Seven incidents of theft at Student Family Housing — which account for about $10,700 worth of jewelry — have been reported to the UNM Police Department within the past month. Four of the police reports were dated March 24. However, most of the thefts occurred in February.
According to the reports, many of the victims believed their missing jewelry had been lost. However, after speaking with neighbors and realizing others were experiencing the same situation, the residents chose to report the jewelry as stolen.
Lt. Tim Stump, UNMPD’s public information officer, said the department has leads, but would not comment further about individual suspects.
Part of the initial investigation included looking into the maintenance staff and other employees who had access to the residences, and determining which staff had keys for the complex and had work orders, he said.
There was no sign of forced entry on any of the residences, according to the police reports.
Stump said the thefts are connected.
In order to obtain entry into any residence, a code is required to unlock the outer gate and keys are necessary to enter into any apartment, he said.
Wayne Sullivan, director of residence life and student housing, said residents were asked to file police reports and meet with UNMPD when it became apparent that the incidents were not isolated.
“It was challenging because the initial reports weren’t many, and they were spread out over a period of time,” Sullivan said. “It was challenging for us to see what we could do.”
On March 26, in an email sent to Student Family Housing residents, housing administration said they were taking steps to help prevent future thefts.
Among those steps were updating the keys for the complex, as well as installing an electronic key-tracking system. Also, all staff and University contractors are to be escorted when entering apartments and will use individually issued keys, according to the email.
There was no specific pattern to the thefts, so the prevention steps are broad, he said.
Sullivan said this is the first time he has experienced something quite like this in his time as director.
Gauhar Sabih, a doctoral candidate of civil engineering, said he has lived in Student Family Housing for one year. Last week, Sabih said he filed a police report after the email was sent to the residents.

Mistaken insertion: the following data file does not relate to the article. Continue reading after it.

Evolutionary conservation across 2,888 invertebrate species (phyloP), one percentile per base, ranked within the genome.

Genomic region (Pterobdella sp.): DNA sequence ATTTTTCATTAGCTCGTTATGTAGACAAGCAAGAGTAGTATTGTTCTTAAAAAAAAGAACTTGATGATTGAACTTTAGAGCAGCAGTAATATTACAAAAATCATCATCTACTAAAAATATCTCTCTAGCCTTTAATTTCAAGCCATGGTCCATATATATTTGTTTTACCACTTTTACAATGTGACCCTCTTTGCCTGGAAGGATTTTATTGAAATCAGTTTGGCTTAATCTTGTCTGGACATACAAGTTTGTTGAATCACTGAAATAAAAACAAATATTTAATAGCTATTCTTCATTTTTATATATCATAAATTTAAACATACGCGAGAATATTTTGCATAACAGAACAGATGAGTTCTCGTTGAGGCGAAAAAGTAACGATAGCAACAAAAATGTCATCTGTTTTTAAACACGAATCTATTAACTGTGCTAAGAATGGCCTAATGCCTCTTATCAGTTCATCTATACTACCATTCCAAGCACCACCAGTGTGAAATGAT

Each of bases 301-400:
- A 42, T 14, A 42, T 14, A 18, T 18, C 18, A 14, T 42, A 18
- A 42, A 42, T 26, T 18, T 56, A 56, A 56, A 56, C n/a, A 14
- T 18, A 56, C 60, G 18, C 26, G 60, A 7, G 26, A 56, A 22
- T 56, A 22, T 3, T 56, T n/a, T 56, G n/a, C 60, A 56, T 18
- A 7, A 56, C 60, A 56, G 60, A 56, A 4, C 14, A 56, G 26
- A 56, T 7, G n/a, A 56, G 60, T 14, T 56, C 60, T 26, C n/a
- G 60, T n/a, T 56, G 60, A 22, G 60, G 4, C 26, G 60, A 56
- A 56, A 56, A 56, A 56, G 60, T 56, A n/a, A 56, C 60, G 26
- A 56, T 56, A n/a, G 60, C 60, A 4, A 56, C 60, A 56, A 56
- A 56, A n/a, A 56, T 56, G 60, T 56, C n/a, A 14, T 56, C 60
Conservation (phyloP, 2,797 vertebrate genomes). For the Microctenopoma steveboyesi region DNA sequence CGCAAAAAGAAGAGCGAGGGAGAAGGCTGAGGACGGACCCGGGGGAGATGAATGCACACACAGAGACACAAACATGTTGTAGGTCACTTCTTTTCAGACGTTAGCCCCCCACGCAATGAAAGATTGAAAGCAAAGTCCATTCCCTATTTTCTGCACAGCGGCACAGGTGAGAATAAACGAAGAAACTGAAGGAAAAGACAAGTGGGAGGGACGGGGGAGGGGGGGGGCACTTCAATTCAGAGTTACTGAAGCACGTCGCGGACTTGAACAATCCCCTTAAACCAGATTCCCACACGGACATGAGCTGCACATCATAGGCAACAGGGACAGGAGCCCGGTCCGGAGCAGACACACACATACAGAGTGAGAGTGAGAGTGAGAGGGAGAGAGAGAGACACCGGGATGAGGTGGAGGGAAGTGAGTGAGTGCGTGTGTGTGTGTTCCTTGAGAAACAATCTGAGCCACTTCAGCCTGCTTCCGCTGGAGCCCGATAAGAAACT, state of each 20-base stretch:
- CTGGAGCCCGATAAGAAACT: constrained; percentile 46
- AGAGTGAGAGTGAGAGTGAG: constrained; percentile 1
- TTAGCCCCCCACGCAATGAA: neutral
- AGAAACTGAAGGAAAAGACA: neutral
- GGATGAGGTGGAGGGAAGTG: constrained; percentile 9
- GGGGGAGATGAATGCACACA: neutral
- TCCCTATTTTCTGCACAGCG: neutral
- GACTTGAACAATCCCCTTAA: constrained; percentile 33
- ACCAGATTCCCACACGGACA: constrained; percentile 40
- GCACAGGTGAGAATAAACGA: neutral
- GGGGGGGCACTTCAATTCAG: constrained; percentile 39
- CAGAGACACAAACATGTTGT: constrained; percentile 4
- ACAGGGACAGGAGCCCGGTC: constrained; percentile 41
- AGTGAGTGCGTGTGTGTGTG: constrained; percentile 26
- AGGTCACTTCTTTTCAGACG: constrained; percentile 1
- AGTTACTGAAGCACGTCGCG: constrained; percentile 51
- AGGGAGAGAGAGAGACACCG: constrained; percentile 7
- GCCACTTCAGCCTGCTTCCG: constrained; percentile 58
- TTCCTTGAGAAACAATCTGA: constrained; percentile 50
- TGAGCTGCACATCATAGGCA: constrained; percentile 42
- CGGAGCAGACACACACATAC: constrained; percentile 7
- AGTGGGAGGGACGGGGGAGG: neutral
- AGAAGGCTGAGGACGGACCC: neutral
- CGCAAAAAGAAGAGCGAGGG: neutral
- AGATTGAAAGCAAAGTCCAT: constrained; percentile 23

He reported a set of gold jewelry stolen, which included earrings, necklace, rings and a bracelet, worth around $8,000 in total, he said. The set had more sentimental value then monetary value, he said, because the jewelry was his wife’s wedding set.
“It was really unfortunate these things have been going on in Student Family Housing,” Sabih said. “I couldn’t imagine these things could happen.”
Aside from the residents themselves, only the housing and maintenance staff have keys to the residences, he said.
Because it is an ongoing investigation, Stump and Sullivan would not comment on who had keys before the prevention steps were installed.
“We don’t want to inhibit (the investigative) process in any way, including commenting on the specifics of their investigation or the preventative measures we are taking,” Sullivan said in an email. “It is to everyone’s benefit that the situation be solved as quickly as possible.”
Sabih suggested maintenance staff should be available in the evenings and weekends so the residents could be present while employees are in their homes.
“It should be the best place to live, and we still think that ... but these things should not happen,” Sabih said. “The housing office, the staff, they should do something; they only replaced the locks.”
Stump said some steps could be taken to prevent thefts, such as keeping valuable items secured and reporting suspicious activity or missing items.
“If anyone else notices (things) have been missing or came up missing, get with UNMPD and file a report and give information,” Stump said.
Lauren Marvin is a culture editor at the Daily Lobo. She can be reached at firstname.lastname@example.org or on Twitter @LaurenMarvin.